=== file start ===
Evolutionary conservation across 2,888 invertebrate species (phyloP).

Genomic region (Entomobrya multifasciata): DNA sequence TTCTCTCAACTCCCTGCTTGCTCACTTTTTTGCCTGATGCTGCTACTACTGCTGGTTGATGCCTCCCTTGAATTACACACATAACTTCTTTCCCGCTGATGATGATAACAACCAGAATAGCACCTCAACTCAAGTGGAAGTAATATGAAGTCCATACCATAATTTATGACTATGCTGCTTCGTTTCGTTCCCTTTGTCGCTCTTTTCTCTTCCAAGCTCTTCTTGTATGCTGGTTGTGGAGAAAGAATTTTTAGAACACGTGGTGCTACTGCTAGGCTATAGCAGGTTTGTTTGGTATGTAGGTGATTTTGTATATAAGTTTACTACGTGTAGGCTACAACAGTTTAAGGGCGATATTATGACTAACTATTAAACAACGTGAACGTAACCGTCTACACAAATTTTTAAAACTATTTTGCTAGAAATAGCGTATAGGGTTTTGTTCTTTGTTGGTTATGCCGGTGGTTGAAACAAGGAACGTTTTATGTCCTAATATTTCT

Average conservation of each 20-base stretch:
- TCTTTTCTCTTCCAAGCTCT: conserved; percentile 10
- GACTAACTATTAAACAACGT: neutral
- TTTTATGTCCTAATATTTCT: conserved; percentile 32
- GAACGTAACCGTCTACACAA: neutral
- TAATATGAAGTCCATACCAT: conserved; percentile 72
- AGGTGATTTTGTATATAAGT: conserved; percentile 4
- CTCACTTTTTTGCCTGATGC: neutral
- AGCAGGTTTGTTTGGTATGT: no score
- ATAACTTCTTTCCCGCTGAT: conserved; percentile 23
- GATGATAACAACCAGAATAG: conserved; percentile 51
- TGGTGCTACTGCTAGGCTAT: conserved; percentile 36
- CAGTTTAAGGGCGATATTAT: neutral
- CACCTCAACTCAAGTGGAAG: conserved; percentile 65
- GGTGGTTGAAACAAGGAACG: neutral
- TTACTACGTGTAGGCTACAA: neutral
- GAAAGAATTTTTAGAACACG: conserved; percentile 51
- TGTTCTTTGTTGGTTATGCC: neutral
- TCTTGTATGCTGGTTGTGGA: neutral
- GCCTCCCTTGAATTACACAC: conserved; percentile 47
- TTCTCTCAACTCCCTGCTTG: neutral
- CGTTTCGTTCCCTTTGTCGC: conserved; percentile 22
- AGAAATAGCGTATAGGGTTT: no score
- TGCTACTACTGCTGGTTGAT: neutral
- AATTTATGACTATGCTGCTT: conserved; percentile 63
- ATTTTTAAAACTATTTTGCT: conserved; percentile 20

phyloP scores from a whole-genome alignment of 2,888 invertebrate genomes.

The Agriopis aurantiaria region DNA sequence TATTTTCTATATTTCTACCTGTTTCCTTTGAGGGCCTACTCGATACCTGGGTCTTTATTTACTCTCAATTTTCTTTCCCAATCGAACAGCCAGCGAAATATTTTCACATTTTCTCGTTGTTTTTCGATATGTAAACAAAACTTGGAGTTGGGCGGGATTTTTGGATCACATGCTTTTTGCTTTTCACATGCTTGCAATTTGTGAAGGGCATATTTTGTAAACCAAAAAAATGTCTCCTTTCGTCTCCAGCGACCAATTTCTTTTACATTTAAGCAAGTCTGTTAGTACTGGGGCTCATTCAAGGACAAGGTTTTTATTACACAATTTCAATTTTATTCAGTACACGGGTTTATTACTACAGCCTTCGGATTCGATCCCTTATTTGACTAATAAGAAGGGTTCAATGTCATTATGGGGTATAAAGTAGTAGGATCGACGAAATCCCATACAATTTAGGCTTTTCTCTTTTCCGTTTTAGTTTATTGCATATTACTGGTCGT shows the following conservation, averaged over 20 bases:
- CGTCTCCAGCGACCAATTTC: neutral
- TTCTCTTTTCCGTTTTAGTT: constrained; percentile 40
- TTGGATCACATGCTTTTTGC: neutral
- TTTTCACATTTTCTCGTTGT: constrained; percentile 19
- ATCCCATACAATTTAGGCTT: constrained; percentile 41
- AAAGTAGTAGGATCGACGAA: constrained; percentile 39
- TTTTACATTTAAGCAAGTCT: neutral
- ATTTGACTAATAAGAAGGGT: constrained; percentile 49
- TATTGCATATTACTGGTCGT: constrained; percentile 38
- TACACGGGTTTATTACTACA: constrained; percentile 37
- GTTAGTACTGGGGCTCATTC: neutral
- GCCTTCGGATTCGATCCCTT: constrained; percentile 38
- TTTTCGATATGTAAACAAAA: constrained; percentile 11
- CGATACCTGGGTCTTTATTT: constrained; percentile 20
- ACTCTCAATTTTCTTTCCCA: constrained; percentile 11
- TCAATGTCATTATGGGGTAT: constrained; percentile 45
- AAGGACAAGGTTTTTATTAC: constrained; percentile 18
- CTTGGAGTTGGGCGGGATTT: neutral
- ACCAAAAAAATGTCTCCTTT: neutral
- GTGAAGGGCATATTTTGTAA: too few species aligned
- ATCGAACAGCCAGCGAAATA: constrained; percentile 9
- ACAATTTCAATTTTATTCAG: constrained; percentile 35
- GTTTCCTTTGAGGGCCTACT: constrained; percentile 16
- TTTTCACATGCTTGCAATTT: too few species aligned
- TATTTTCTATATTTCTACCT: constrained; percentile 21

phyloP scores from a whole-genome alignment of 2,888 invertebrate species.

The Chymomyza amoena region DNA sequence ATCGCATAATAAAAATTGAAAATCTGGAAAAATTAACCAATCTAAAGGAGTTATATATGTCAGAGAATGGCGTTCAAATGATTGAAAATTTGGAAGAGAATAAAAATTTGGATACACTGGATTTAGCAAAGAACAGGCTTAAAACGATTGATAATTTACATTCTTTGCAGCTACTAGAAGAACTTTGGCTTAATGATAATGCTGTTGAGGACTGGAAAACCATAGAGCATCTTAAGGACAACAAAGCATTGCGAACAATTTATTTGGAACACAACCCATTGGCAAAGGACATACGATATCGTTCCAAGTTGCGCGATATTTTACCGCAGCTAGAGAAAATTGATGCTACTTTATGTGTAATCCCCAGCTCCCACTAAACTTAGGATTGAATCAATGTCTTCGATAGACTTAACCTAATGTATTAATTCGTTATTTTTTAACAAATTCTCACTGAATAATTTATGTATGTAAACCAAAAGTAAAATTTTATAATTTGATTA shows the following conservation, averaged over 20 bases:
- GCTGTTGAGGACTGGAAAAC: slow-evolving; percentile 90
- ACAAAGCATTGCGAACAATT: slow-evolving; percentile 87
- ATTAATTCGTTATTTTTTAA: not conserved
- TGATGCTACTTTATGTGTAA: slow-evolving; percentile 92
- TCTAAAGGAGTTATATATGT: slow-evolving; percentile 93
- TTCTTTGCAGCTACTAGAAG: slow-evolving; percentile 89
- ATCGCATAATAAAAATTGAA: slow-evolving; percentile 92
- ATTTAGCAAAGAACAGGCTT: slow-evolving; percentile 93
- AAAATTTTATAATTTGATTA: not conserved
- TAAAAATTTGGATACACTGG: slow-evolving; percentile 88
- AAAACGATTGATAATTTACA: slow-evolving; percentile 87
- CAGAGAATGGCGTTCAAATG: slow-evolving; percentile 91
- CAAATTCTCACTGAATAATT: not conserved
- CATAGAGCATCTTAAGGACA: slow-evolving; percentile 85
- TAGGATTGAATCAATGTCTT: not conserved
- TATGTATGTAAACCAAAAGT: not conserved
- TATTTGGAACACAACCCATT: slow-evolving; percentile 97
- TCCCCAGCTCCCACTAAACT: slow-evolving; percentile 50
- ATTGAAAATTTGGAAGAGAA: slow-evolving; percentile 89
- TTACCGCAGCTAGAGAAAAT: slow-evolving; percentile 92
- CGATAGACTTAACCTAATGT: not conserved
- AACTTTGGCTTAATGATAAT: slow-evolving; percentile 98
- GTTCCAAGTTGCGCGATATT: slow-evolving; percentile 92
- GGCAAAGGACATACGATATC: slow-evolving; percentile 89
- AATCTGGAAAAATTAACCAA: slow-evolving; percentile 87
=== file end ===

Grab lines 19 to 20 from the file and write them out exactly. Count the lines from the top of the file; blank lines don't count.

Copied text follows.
- GAAAGAATTTTTAGAACACG: conserved; percentile 51
- TGTTCTTTGTTGGTTATGCC: neutral